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Conversion therapy

We have campaigned for some years against conversion or 'reparative' therapy. We believe that it is an ethical offence for one of our members to offer or conduct psychotherapy or psychotherapeutic counselling with the express aim of altering 'sexual orientation'.

Conversion therapy is an attempt to use therapeutic approaches to change a person’s sexual orientation. It is sometimes also called ‘reparative’ or ‘gay cure’ therapy.

We believe it is unethical to offer or conduct psychotherapy or counselling with the express aim of altering sexual orientation. We take our responsibility to protect the public seriously and have issued clear ethical guidelines to therapists about conversion therapy.

Guidance for the public


Working closely with the Department of Health and professional partners, UKCP has published public information and advice on conversion therapy.

Guidance for therapists

UKCP published its statement on reparative therapy in February 2010.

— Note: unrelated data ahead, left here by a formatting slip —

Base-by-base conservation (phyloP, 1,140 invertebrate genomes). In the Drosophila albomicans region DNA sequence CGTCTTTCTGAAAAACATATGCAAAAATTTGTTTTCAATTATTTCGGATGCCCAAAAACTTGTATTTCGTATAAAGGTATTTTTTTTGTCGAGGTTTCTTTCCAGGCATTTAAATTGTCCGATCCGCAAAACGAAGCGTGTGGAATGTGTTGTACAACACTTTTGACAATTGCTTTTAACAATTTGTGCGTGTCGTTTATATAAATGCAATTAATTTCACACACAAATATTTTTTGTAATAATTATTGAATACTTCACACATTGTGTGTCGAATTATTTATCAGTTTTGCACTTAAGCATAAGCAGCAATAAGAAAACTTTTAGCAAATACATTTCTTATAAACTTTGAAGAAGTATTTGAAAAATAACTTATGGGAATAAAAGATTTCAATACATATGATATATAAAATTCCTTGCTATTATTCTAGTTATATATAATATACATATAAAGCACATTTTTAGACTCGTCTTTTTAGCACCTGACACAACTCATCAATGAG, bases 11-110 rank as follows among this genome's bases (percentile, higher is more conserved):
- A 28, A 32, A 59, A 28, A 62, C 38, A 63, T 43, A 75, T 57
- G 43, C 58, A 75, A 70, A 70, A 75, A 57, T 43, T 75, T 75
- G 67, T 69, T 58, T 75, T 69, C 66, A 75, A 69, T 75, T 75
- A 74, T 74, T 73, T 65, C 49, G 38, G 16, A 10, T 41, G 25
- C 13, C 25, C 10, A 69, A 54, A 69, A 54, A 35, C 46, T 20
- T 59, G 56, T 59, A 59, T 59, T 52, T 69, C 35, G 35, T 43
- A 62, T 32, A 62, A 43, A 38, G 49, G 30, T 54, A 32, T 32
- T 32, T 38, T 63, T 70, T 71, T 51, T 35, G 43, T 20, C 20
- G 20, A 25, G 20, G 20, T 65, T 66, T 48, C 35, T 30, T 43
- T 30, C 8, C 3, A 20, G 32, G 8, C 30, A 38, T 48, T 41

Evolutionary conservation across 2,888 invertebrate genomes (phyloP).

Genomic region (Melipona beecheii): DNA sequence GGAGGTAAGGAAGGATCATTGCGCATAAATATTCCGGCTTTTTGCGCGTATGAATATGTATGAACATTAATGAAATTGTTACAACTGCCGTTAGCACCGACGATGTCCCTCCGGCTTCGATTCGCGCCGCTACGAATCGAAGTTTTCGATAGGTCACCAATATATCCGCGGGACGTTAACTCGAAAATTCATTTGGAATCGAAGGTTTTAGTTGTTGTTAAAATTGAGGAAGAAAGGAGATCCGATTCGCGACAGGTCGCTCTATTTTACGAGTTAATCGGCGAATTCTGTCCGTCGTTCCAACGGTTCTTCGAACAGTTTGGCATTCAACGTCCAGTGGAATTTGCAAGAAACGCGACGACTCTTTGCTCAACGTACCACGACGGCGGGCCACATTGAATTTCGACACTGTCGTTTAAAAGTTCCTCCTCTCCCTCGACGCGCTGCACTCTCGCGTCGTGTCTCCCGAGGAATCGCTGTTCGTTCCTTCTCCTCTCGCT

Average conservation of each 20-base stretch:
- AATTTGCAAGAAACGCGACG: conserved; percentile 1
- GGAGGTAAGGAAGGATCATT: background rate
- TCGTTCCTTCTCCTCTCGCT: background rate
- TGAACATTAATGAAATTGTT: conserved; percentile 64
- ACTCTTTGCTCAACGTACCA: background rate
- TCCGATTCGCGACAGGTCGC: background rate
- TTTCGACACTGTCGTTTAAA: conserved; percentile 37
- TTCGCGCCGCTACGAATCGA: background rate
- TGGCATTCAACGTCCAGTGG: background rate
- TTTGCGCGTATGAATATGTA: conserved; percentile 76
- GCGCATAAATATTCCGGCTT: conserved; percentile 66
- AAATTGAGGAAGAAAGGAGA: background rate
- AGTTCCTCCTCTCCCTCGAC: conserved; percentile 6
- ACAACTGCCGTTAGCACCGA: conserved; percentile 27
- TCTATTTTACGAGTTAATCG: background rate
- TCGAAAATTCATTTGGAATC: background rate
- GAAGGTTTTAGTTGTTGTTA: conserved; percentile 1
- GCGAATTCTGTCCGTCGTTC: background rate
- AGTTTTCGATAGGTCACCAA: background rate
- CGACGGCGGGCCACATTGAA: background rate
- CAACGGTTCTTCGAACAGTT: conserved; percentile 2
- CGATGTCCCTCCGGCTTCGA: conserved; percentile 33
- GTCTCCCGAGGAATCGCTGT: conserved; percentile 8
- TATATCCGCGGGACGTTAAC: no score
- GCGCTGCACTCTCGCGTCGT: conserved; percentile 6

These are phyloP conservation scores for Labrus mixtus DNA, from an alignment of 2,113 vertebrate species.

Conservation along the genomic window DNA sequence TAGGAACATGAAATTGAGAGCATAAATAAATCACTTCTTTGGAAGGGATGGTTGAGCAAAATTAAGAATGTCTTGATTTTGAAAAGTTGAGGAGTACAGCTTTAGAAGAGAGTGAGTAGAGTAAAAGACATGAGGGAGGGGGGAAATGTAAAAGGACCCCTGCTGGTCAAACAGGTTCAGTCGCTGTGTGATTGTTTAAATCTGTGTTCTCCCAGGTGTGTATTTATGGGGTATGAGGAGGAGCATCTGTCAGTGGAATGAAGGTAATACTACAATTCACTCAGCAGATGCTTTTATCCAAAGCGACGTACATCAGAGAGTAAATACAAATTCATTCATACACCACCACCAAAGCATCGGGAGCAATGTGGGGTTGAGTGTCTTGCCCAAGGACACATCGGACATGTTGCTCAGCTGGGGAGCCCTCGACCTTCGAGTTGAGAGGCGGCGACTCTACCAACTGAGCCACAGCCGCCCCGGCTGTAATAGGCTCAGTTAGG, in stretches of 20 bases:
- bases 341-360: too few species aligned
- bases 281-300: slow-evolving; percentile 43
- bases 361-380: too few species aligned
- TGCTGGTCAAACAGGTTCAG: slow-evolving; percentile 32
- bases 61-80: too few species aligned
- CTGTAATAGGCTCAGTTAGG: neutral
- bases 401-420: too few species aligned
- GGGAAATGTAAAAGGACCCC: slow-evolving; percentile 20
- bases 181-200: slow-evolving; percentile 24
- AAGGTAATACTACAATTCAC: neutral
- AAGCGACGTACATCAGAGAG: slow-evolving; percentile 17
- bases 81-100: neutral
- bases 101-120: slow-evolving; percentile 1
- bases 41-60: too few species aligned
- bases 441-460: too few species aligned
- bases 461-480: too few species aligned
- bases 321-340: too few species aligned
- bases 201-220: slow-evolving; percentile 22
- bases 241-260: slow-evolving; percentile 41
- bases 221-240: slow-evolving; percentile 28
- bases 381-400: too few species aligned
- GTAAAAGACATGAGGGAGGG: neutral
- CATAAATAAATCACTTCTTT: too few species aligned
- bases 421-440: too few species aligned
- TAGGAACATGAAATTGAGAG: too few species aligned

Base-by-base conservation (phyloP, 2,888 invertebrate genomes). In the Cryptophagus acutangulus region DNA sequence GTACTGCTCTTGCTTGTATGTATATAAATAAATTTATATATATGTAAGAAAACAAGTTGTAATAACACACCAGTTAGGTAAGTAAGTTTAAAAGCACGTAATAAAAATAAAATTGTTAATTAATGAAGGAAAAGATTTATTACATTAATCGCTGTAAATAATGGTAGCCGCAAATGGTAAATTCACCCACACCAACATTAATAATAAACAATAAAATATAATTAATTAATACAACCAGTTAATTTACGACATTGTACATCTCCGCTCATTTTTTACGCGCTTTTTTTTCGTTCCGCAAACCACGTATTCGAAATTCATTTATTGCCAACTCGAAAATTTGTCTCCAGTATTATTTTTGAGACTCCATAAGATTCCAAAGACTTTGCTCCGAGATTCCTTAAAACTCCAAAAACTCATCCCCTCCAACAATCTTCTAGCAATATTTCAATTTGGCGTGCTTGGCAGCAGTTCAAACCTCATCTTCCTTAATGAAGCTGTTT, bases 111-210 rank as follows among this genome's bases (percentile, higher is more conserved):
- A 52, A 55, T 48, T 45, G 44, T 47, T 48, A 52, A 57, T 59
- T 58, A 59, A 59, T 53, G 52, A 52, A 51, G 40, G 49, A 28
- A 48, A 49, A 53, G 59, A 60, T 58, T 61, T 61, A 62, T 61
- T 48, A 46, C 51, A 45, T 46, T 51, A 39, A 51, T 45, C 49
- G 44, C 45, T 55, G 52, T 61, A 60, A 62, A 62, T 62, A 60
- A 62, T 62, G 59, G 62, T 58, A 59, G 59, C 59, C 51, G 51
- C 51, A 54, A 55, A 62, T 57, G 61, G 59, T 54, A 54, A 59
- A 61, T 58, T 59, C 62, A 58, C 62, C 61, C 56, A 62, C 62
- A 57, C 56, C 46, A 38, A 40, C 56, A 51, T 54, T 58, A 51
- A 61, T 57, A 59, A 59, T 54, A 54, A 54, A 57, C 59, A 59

We have also issued Guidance on the Practice of Psychological Therapies that Pathologise and/or seek to Eliminate or Reduce Same Sex Attraction. This is an elaboration of UKCP’s Ethical Principles and Codes of Professional Conduct relevant to ‘reparative’ therapy.

Committment from leading professional bodies and NHS England


UKCP with support from the Department of Health brought together 14 signatory organisations, including the Royal College of GPs and the Royal College of Psychiatrists to launch a Memorandum of Understanding on Conversion Therapy in the UK. This is an agreement on actions to end the practice of conversion therapy in the UK, to bolster psychological professionals’ training and improve the emotional support available to LGB clients who seek therapeutic help.

Background information

In 2009, a study led by Dr Michael King indicated that approximately one in six therapists had, at some time, engaged in conversion therapy.

Since then, all major professional bodies representing psychological therapy in the UK have made clear that offering conversion therapy would be in breach of their professional codes of practice.

If members of the public have evidence of UKCP members offering conversion therapies, they are encouraged to make a complaint.

There has been understandable public and parliamentary concern about conversion therapy. There was a parliamentary debate on this issue in November 2013 and there was also a parliamentary motion tabled in June 2013.